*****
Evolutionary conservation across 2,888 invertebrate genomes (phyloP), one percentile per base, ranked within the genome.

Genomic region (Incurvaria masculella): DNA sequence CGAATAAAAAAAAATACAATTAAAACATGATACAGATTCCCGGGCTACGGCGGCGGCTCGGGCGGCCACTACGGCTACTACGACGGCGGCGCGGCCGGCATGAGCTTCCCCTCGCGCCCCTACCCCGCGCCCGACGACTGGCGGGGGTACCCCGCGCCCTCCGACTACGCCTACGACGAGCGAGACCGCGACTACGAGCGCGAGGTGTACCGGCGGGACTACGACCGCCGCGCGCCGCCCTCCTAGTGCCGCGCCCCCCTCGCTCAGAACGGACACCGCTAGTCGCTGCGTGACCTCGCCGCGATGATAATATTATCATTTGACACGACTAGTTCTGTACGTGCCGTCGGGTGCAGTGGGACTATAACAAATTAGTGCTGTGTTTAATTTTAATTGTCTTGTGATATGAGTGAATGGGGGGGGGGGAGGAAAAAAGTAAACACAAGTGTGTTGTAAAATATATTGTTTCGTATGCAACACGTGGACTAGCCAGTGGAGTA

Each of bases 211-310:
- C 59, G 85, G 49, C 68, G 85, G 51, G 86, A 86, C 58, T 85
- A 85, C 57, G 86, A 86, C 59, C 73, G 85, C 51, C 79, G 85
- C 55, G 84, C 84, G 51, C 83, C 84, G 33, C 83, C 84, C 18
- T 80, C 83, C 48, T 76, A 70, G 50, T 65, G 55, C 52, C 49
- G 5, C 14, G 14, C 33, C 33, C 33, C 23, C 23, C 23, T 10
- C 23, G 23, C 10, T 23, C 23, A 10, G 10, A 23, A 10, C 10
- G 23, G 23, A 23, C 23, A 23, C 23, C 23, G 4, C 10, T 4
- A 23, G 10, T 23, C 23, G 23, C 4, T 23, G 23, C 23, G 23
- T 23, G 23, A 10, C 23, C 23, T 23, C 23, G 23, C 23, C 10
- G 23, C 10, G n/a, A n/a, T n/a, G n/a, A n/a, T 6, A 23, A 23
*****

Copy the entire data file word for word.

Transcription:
Evolutionary conservation across 2,888 invertebrate genomes (phyloP), one percentile per base, ranked within the genome.

Genomic region (Incurvaria masculella): DNA sequence CGAATAAAAAAAAATACAATTAAAACATGATACAGATTCCCGGGCTACGGCGGCGGCTCGGGCGGCCACTACGGCTACTACGACGGCGGCGCGGCCGGCATGAGCTTCCCCTCGCGCCCCTACCCCGCGCCCGACGACTGGCGGGGGTACCCCGCGCCCTCCGACTACGCCTACGACGAGCGAGACCGCGACTACGAGCGCGAGGTGTACCGGCGGGACTACGACCGCCGCGCGCCGCCCTCCTAGTGCCGCGCCCCCCTCGCTCAGAACGGACACCGCTAGTCGCTGCGTGACCTCGCCGCGATGATAATATTATCATTTGACACGACTAGTTCTGTACGTGCCGTCGGGTGCAGTGGGACTATAACAAATTAGTGCTGTGTTTAATTTTAATTGTCTTGTGATATGAGTGAATGGGGGGGGGGGAGGAAAAAAGTAAACACAAGTGTGTTGTAAAATATATTGTTTCGTATGCAACACGTGGACTAGCCAGTGGAGTA

Each of bases 211-310:
- C 59, G 85, G 49, C 68, G 85, G 51, G 86, A 86, C 58, T 85
- A 85, C 57, G 86, A 86, C 59, C 73, G 85, C 51, C 79, G 85
- C 55, G 84, C 84, G 51, C 83, C 84, G 33, C 83, C 84, C 18
- T 80, C 83, C 48, T 76, A 70, G 50, T 65, G 55, C 52, C 49
- G 5, C 14, G 14, C 33, C 33, C 33, C 23, C 23, C 23, T 10
- C 23, G 23, C 10, T 23, C 23, A 10, G 10, A 23, A 10, C 10
- G 23, G 23, A 23, C 23, A 23, C 23, C 23, G 4, C 10, T 4
- A 23, G 10, T 23, C 23, G 23, C 4, T 23, G 23, C 23, G 23
- T 23, G 23, A 10, C 23, C 23, T 23, C 23, G 23, C 23, C 10
- G 23, C 10, G n/a, A n/a, T n/a, G n/a, A n/a, T 6, A 23, A 23